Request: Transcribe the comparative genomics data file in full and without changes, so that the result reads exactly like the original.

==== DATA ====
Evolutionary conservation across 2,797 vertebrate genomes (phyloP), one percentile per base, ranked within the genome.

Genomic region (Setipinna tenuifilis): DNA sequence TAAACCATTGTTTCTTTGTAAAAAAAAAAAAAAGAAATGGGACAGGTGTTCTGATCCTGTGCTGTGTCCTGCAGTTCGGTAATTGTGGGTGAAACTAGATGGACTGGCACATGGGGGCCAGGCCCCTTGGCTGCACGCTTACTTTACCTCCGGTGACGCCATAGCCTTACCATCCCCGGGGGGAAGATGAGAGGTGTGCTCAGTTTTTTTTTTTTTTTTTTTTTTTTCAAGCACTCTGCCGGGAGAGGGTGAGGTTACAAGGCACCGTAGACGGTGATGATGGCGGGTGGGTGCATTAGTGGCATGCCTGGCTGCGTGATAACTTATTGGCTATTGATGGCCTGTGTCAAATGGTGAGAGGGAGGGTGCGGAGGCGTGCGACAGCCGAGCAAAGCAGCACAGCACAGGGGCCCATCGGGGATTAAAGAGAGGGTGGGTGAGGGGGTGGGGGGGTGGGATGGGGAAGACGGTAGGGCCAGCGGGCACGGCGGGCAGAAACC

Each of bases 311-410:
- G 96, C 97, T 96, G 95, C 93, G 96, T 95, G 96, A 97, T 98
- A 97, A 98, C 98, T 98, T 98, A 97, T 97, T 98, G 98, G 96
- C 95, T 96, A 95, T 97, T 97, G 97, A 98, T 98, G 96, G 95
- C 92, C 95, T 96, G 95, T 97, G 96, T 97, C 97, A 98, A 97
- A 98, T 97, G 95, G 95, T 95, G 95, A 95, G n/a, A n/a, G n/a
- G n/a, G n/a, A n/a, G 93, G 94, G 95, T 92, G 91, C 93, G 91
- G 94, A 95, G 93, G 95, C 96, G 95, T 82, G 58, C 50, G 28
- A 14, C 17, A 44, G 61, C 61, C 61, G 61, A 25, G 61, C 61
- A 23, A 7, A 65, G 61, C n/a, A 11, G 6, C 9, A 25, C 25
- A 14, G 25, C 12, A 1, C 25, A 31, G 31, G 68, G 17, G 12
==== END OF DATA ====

Evolutionary conservation across 2,797 vertebrate genomes (phyloP), one percentile per base, ranked within the genome.

Genomic region (Setipinna tenuifilis): DNA sequence TAAACCATTGTTTCTTTGTAAAAAAAAAAAAAAGAAATGGGACAGGTGTTCTGATCCTGTGCTGTGTCCTGCAGTTCGGTAATTGTGGGTGAAACTAGATGGACTGGCACATGGGGGCCAGGCCCCTTGGCTGCACGCTTACTTTACCTCCGGTGACGCCATAGCCTTACCATCCCCGGGGGGAAGATGAGAGGTGTGCTCAGTTTTTTTTTTTTTTTTTTTTTTTTCAAGCACTCTGCCGGGAGAGGGTGAGGTTACAAGGCACCGTAGACGGTGATGATGGCGGGTGGGTGCATTAGTGGCATGCCTGGCTGCGTGATAACTTATTGGCTATTGATGGCCTGTGTCAAATGGTGAGAGGGAGGGTGCGGAGGCGTGCGACAGCCGAGCAAAGCAGCACAGCACAGGGGCCCATCGGGGATTAAAGAGAGGGTGGGTGAGGGGGTGGGGGGGTGGGATGGGGAAGACGGTAGGGCCAGCGGGCACGGCGGGCAGAAACC

Each of bases 311-410:
- G 96, C 97, T 96, G 95, C 93, G 96, T 95, G 96, A 97, T 98
- A 97, A 98, C 98, T 98, T 98, A 97, T 97, T 98, G 98, G 96
- C 95, T 96, A 95, T 97, T 97, G 97, A 98, T 98, G 96, G 95
- C 92, C 95, T 96, G 95, T 97, G 96, T 97, C 97, A 98, A 97
- A 98, T 97, G 95, G 95, T 95, G 95, A 95, G n/a, A n/a, G n/a
- G n/a, G n/a, A n/a, G 93, G 94, G 95, T 92, G 91, C 93, G 91
- G 94, A 95, G 93, G 95, C 96, G 95, T 82, G 58, C 50, G 28
- A 14, C 17, A 44, G 61, C 61, C 61, G 61, A 25, G 61, C 61
- A 23, A 7, A 65, G 61, C n/a, A 11, G 6, C 9, A 25, C 25
- A 14, G 25, C 12, A 1, C 25, A 31, G 31, G 68, G 17, G 12